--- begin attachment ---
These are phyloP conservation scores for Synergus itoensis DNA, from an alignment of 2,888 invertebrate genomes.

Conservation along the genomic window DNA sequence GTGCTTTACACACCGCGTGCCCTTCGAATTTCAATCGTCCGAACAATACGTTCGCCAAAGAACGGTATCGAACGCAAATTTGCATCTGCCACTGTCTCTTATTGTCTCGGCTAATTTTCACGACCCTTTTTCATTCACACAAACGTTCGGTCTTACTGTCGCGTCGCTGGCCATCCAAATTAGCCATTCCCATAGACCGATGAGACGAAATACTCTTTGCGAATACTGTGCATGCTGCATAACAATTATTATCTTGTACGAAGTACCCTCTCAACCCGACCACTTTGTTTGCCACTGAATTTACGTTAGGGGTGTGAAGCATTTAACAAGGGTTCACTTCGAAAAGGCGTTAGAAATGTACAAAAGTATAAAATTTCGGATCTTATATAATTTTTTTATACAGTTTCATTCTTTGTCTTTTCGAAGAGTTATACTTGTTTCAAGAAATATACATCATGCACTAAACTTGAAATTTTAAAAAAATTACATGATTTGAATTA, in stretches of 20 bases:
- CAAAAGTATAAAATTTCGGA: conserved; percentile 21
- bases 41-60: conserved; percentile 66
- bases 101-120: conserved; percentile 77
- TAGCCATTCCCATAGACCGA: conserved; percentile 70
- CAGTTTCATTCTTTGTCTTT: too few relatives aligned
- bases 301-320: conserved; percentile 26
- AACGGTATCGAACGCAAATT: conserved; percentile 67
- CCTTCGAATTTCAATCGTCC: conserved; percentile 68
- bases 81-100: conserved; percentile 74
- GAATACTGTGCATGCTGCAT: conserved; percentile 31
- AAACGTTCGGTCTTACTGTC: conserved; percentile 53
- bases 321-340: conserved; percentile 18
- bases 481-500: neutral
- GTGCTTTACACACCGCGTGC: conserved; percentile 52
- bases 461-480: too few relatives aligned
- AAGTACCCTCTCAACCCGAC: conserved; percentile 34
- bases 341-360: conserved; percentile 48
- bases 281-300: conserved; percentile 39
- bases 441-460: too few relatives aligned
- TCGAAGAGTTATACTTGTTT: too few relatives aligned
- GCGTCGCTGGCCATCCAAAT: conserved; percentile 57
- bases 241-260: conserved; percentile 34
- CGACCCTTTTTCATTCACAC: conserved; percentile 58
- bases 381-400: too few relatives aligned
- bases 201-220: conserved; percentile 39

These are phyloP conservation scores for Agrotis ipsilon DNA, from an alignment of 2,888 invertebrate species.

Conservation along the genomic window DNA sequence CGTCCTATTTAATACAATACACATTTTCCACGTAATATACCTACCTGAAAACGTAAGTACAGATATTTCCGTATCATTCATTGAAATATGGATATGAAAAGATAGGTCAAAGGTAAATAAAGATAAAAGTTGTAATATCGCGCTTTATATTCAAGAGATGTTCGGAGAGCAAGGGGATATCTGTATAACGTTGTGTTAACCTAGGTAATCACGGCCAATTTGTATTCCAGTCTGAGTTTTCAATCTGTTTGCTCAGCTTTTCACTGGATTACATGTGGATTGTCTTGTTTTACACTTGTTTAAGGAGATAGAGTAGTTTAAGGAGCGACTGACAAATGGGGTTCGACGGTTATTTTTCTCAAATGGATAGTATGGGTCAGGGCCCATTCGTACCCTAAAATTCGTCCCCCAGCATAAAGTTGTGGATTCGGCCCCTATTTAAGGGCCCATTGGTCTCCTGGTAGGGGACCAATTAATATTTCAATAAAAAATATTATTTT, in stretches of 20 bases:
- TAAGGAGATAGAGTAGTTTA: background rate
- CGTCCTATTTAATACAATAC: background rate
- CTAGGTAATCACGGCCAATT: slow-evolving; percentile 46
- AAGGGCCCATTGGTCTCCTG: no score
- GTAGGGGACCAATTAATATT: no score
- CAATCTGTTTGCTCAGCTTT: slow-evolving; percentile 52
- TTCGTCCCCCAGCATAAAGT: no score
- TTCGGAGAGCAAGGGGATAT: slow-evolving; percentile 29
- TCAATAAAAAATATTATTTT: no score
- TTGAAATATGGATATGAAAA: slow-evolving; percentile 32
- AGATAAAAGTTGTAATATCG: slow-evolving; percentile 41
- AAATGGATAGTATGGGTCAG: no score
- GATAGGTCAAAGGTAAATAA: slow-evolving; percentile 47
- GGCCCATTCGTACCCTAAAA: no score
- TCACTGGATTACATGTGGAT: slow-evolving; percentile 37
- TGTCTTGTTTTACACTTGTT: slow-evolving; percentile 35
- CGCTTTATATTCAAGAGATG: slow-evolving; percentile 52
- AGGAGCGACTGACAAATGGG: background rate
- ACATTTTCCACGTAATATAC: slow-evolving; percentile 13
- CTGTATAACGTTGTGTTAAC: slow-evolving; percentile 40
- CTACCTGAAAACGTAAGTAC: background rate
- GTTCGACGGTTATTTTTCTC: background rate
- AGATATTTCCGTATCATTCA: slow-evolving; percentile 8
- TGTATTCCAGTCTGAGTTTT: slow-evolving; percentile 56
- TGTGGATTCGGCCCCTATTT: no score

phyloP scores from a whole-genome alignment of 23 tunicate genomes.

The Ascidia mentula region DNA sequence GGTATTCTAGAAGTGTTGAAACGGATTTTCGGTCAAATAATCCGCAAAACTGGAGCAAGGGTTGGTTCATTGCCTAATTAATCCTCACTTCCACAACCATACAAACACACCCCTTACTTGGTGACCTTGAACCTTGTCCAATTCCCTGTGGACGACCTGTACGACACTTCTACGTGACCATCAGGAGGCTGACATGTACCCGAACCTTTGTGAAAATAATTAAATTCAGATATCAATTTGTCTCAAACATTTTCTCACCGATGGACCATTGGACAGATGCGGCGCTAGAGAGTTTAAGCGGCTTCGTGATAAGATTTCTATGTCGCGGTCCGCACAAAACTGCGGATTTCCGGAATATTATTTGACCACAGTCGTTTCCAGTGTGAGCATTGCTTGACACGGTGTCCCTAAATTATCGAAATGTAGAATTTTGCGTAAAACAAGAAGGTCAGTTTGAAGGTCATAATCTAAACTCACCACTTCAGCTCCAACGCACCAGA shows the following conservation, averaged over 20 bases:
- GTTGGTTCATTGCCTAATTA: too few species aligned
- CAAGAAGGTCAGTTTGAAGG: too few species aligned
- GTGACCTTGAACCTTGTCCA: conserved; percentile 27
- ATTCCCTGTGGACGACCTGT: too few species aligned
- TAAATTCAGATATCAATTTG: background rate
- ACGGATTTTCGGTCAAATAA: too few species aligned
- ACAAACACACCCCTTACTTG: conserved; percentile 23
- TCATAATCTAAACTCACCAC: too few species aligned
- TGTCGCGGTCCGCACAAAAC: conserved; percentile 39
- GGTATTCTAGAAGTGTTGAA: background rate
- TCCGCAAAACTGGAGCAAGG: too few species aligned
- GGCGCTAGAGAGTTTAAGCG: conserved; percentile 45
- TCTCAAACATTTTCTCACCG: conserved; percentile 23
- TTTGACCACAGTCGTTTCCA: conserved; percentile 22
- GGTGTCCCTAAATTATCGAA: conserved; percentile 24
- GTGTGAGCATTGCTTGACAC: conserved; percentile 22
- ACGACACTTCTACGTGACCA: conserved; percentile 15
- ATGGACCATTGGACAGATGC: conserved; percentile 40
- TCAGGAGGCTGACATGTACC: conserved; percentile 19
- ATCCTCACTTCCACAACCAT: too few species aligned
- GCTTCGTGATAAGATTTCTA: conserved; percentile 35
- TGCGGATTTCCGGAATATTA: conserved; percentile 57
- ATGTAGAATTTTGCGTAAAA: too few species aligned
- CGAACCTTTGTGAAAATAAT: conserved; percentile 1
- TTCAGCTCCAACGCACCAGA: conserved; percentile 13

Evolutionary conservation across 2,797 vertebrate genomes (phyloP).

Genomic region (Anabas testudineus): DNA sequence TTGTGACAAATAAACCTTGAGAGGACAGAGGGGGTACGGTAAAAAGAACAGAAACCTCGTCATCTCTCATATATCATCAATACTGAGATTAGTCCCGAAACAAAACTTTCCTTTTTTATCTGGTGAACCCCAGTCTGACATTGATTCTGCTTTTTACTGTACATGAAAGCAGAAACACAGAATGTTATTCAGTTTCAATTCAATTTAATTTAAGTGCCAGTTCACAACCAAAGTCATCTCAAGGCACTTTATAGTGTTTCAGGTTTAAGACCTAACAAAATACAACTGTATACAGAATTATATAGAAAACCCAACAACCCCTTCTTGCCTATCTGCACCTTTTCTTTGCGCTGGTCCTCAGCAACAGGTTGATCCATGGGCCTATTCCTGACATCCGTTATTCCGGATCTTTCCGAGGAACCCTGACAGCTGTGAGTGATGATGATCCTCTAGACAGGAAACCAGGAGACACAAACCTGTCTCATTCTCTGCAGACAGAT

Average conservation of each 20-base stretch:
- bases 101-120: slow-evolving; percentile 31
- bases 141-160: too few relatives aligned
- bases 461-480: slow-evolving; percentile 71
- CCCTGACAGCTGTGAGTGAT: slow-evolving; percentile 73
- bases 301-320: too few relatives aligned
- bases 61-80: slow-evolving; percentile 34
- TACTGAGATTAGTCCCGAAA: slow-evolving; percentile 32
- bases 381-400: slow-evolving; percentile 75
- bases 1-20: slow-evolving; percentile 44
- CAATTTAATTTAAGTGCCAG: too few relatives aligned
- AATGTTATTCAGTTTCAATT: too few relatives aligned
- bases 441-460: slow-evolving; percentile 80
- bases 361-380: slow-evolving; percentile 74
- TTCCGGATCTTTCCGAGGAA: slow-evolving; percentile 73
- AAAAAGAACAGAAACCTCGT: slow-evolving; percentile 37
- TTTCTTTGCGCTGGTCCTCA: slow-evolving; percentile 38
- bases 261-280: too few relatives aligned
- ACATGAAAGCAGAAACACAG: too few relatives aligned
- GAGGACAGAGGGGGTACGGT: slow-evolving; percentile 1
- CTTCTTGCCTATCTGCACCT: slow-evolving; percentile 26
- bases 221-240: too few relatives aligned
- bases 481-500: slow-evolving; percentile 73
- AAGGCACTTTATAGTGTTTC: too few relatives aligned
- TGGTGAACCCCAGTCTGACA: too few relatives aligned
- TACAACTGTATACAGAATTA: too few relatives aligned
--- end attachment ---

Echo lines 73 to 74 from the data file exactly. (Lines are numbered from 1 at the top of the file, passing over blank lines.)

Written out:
- ACGACACTTCTACGTGACCA: conserved; percentile 15
- ATGGACCATTGGACAGATGC: conserved; percentile 40